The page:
Cornell Law Review Volume 97 Issue 2

Moral Character, Motive, and the Psychology of Blame

Criminal law conceives blameworthiness as the carefully calculated end product of discrete judgments about a transgressor’s intentionality, causal proximity to harm, and the harm’s foreseeability. Research in social psychology, on the other hand, suggests that blaming is often intuitive and automatic, driven by a natural impulsive desire to express and defend social values and expectations. Reconciling legal blame with psychological blame is not always feasible because the law does not always explicitly recognize or encourage the factors that influence judgments of legal blame. In this Article, we focus on two highly related motivational processes—the desire to blame bad people and the desire to blame people whose motive for acting was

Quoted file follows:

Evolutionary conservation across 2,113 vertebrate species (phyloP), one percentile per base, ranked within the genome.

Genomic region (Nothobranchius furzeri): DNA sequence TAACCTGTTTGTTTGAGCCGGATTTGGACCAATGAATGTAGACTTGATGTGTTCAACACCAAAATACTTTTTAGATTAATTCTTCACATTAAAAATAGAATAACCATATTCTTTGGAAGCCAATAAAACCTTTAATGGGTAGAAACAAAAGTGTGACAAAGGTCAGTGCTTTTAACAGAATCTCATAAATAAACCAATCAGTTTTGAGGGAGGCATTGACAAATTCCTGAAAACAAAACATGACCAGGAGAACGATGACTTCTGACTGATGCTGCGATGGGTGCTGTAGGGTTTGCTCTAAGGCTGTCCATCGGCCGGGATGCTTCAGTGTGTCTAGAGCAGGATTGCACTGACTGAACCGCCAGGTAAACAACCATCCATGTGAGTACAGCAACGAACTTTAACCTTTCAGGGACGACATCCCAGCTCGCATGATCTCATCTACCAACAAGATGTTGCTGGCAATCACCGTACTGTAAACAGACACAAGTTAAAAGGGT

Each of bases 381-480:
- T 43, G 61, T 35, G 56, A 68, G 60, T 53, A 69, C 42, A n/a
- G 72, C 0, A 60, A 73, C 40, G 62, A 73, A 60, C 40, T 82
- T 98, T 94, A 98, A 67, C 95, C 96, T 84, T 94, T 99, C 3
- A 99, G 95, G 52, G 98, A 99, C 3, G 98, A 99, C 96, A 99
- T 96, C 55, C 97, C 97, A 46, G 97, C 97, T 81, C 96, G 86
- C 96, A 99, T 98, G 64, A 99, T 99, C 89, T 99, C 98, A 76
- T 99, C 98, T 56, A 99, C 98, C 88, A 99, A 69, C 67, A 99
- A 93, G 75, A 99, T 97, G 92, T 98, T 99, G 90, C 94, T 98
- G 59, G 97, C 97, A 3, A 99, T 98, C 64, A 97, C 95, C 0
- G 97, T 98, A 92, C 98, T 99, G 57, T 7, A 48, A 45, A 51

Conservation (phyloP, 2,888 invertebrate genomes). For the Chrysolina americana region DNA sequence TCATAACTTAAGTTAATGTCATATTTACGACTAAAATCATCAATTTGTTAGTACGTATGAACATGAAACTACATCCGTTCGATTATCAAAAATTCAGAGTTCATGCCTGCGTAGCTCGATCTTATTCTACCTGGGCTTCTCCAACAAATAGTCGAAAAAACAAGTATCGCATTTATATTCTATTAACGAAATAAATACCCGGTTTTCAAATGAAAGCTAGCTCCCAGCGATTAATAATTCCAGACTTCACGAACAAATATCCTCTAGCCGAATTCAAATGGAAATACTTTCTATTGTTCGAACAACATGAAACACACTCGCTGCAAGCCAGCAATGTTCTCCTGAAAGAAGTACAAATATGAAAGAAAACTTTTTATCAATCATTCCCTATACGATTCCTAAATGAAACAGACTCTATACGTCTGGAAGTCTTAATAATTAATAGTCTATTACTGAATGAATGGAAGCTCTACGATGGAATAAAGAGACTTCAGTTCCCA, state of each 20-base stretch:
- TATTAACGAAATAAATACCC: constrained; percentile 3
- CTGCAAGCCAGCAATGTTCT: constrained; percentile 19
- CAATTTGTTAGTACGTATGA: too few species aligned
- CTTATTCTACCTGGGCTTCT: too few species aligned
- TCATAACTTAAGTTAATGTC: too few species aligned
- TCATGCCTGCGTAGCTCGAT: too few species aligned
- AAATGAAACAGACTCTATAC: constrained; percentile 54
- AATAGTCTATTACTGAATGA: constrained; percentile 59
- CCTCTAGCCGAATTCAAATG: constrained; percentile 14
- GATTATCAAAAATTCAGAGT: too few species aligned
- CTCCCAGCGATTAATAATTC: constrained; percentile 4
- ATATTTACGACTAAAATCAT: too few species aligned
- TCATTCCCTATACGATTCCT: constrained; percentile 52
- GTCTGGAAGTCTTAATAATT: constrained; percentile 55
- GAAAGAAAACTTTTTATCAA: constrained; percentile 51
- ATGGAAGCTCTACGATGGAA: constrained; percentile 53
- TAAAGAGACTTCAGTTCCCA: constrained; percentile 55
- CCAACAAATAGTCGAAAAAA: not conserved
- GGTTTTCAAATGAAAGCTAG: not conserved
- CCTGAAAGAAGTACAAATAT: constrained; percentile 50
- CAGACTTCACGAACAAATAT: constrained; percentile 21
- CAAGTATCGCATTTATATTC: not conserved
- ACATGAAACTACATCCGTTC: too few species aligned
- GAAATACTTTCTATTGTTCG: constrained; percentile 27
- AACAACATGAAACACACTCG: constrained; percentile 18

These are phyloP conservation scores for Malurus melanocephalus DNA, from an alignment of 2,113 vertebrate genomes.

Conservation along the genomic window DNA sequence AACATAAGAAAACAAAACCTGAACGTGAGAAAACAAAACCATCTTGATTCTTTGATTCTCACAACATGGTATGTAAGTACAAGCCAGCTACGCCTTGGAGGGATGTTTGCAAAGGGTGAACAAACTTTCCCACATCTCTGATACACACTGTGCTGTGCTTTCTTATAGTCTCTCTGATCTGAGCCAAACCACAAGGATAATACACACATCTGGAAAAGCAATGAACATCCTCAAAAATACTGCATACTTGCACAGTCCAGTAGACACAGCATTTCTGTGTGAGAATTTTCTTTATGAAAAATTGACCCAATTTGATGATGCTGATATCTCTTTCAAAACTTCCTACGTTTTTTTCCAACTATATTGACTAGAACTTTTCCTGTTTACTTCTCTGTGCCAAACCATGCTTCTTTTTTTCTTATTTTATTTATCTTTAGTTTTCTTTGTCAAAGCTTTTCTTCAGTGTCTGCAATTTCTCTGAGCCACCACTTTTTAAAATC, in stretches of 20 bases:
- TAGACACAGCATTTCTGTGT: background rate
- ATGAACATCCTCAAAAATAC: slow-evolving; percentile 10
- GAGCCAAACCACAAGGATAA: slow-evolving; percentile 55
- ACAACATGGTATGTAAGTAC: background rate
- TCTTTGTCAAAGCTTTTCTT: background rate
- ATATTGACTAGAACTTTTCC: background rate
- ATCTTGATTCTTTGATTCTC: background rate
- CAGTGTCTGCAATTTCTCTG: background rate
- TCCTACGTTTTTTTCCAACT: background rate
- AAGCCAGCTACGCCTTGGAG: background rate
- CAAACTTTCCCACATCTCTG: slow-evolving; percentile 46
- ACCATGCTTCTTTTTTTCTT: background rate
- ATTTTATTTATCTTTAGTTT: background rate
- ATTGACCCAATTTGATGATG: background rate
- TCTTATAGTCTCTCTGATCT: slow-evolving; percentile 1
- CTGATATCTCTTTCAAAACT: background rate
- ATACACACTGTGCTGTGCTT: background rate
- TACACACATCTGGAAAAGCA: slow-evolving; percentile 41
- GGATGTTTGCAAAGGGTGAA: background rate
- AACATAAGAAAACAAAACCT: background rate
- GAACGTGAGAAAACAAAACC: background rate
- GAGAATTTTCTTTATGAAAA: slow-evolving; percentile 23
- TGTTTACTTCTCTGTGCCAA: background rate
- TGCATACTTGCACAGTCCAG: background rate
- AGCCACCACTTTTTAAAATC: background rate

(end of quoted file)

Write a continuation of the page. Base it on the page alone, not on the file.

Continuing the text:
bad. We report three original experiments that suggest that an actor’s bad motive and bad moral character can increase not only perceived blame and responsibility but also increase perceived causal influence and intentionality. We show that people are motivated to think of an action as blameworthy, causal, and intentional when they are confronted with a person who they
think has a bad character even when the character information is totally unrelated to the action under scrutiny. We discuss implications for doctrines of mens rea definitions, felony murder, inchoate crimes, rules of evidence, and proximate cause.


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